Shaking off the memories, Blair licked at his dried lips and reached down for his water bottle. It was amazingly light and he groaned as he unscrewed the partially closed top to find it empty. His eyes fell to the ground, noticing the wet circle of indented grass. Damn it! his mind screamed at him. Praying his colleagues had decided to return early, he scanned the area for the other three members of the study. Finding no one, he resolutely placed the strap of the bottle over his shoulder, checked to make sure he had the water purification tablets in his pocket, and turned toward the oppressive treeline. There was a river about a quarter mile away, but he knew he shouldn't go searching for it on his own. The dig site was far from any form of civilization and getting lost in the middle of nowhere was not at the top on his list of priorities.
Looking at his watch, he determined it still liked three hours before the others were scheduled to return. He had four choices: stay and die of thirst, start toward the camp about two miles away, make his way to the satellite ruins and hope the team was there, or head for the nearby river. "Great." The feel of his parched throat as he swallowed against the word made the decision for him. Taking a nervous glimpse over his shoulder, he slowly walked toward the intimidating trees that encircled the site. With an involuntary shudder, he drew a deep breath and charged through the undergrowth.
Once inside the blanket of trees, the temperature seemed to drop slightly and Blair heaved a sigh of relief. Thankful that he was out of the pounding sun, he plopped down against one of the larger tree trunks. Just a couple minutes to enjoy the cooler temperature and then he would make his way to the river. Leaning his head back, he took the opportunity to try and picture the area in his mind. The river ran next to the camp. The camp was south of the dig site and west of the river. So he needed to go east!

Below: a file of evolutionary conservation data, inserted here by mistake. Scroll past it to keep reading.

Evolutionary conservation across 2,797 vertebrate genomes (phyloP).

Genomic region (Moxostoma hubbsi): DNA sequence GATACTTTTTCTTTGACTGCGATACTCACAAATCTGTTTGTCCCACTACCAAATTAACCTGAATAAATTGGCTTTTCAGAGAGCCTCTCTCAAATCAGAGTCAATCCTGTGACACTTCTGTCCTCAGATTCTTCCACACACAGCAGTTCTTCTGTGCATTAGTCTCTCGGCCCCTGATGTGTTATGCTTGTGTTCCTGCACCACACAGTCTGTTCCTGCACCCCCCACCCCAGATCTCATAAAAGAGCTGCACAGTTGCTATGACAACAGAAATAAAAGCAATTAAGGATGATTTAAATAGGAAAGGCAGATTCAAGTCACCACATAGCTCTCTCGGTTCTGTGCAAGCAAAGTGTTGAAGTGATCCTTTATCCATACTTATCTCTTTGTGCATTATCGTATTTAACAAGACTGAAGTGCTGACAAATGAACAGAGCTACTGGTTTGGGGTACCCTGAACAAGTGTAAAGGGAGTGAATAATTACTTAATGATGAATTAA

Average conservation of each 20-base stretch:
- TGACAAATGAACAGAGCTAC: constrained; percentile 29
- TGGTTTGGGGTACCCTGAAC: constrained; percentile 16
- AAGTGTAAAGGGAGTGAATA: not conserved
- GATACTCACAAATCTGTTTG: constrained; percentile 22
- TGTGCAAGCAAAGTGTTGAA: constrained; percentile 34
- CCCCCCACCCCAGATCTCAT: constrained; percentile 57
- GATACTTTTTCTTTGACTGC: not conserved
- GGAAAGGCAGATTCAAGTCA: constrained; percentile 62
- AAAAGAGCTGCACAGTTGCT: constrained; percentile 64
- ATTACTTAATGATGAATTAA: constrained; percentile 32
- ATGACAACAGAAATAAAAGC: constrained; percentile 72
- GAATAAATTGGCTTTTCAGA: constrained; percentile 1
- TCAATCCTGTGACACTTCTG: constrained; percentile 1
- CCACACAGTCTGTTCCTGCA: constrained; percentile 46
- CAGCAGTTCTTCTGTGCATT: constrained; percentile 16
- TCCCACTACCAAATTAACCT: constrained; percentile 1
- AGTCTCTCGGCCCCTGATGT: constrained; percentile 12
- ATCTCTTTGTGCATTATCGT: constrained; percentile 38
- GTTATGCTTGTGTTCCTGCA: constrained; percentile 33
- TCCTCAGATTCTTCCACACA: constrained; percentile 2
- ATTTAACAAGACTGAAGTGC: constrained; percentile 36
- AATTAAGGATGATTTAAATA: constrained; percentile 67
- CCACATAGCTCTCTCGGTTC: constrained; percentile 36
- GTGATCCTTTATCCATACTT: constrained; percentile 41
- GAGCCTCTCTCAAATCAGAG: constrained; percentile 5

Standing, he frowned as he concentrated on his bearings. Everything looked the same. Taking a deep breath, he calmed himself with a short, soothing mantra, then timidly headed off to his right.
East...right. Made as much sense as anything else.
After stumbling over roots and logs for what seemed like a lifetime, Blair started to get worried. There was no reason why he shouldn't at least hear the river. Looking up toward the sky, he realized the sun would be of no use to him, as it was completely shielded by the enclosed treetops. The first real pang of fear gnawed at his stomach. O.K. Go back or keep going? Swallowing against his increasingly dry throat, he adamantly continued walking. Five more minutes, then he'd turn back if he hadn't reached his goal.
Five minutes came and went, then another five, yet still no river. He silently cursed his terrible sense of direction. Time to head back. He had cut a straight path. Logically all he had to do was make a 180 degree turn and start walking. Shifting on his toes, he tried to turn and stopped as his legs refused to cooperate. Determined to make them obey, Blair pushed forward as he started to realize that he must have gotten hotter than he had thought. His legs were wobbling like jello and his head was swimming in confusion. If only the sun would go down. The trees had even turned against him as they no longer seemed to block the sapping power of the unrelenting heat.
After blindly stumbling for twenty minutes through the thick underbrush, Blair careened to a stop and studied his surroundings through pinched eyes. He was lost. His throat was painfully constricted from lack of moisture, his body was covered in a thick sheen of perspiration, his head was pounding incessantly, and he barely possessed the strength to stand. He was worse than lost.
Mind reeling, he tried to determine the best course of action. Contrary to everything he had been taught, he didn't really like the idea of sitting still until someone found him. It just didn't seem like a viable alternative given the circumstances. Then again, he was totally clueless on which way he should go. Hoping against hope that he had only veered slightly off track, he turned a little to his left and stumbled off again.